Delaware Park holds a rich history beneath runners’ feet

Olivia Smith, Staff Writer

Ethan Smith doesn’t know a lot about the rich history of Delaware Park, but he does know it’s his favorite place to run.

“Running is tough, but Delaware is my favorite place to run,” the St. Francis High School senior and cross country runner said. “It’s a great atmosphere.”

Landscape architect Frederick Law Olmsted designed Delaware Park in 1868, about a decade after he helped design Central Park in New York City. While not as big, it offers a variety of recreational and fitness activities that many of its users come back for more than once.

The 350-acre park consists of meadow, forest and lake.

The park developed in the 1860s, and since then has only increased in popularity. Today, it is estimated that 250,000 people go to the park, with 2.5 million visits per year.

One of six of the Olmsted Parks in the Buffalo area, Delaware has a few unique features.

Much has been completed in restoration of the park in the past few years, including a new playground, Rumsey Woods, restoration of the Rose Garden, improvements to the Marcy Casino and new trees have been planted.
The park also has an 18-hole golf course and a Japanese Garden. A “Shakespeare in the Park” performance series is held in the summer months near the Rose Garden.

“Our largest attractions are definitely the Japanese and Rose gardens,” said Patty Martens, assistant to the executive director at Delaware Park.

Delaware also has running and biking routes on the trails through Rumsey Woods and on a 1.5-mile paved road that circles the golf course.

Several running groups take advantage of this course, including Kate Walsh, training program coordinator at Fleet Feet Sports Buffalo, and her group.

Fleet Feet has been in Buffalo for 13 years, and the company wanted to bring a healthy community together through group runs and walks.

“It’s a great opportunity for runners and walkers to meet new friends,” Walsh said.

Social runs are year-round, open to all and free; 30 to 100 people come for social runs on any given day.

Different mileage options are provided at the social runs to fit each person’s ability, including two, three or five-mile groupings on Mondays, and a two or four-mile group on Wednesday.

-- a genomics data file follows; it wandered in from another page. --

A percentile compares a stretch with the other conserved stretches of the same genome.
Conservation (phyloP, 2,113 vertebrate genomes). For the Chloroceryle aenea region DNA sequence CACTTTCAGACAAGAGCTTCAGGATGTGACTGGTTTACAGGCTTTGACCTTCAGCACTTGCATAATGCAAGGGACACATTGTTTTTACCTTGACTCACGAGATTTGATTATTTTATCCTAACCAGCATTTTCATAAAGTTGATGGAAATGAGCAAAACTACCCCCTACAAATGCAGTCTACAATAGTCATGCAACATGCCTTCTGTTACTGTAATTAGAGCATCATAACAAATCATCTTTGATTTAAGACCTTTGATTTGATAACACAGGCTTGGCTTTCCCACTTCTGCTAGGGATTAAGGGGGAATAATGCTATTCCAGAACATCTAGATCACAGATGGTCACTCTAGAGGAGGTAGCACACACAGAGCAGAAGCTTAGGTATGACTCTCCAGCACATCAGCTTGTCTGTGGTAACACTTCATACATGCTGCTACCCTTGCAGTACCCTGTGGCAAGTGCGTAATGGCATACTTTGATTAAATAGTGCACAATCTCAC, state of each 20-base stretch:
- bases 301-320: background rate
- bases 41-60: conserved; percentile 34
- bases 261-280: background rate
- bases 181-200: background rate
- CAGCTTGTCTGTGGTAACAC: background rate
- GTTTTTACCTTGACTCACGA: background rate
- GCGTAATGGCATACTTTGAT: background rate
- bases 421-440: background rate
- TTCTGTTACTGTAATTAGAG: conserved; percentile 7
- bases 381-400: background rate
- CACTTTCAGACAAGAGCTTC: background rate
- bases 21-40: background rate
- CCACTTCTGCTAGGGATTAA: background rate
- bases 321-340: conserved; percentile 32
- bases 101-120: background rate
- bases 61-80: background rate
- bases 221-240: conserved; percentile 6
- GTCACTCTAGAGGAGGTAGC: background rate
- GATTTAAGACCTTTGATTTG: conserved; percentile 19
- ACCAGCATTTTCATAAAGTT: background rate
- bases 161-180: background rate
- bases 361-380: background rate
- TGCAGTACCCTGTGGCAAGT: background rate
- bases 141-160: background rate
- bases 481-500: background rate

Walsh advises starting these runs with a great pair of sneakers.

“It’s hard not to just pick a pair off a shoe wall.  But there’s a science behind every running shoe and why it works for some people,” Walsh said.

After that, learning the running technique begins, but whether you’re just starting or run competitively, Delaware Park has both flat road and hill options.

Smith has been running the Delaware 5k course competitively for two years now. His team has several meets per year at the park.

Smith is from Springville, and wishes he could run in the park more often.

“I really like that Delaware is in the middle of the city. It’s nice to get off the sidewalks, and find a peaceful getaway and outlet for nature,” Smith said.

Smith isn’t the only one who favors Delaware Park.

Elizabeth Maguder, a sophomore at Damen, comes to Delaware Park for numerous activities.

“I started coming to the park when I ran races for the Immaculata Academy cross country team,” Maguder said, “But now I find myself there for picnics or just taking walks.”

Smith and Maguder said they could see themselves going to the park for years to come.

Delaware Park has plans for improvements for the spring season as well, to keep people coming back.

New self-guided mobile tours are now available, where visitors can learn about the history behind the park. Visitors can access the tours through their mobile device at

“We’re also unveiling new gardens near Hoyt Lake and the Japanese Garden,” Walsh said. “There’s always something to look forward to here.”

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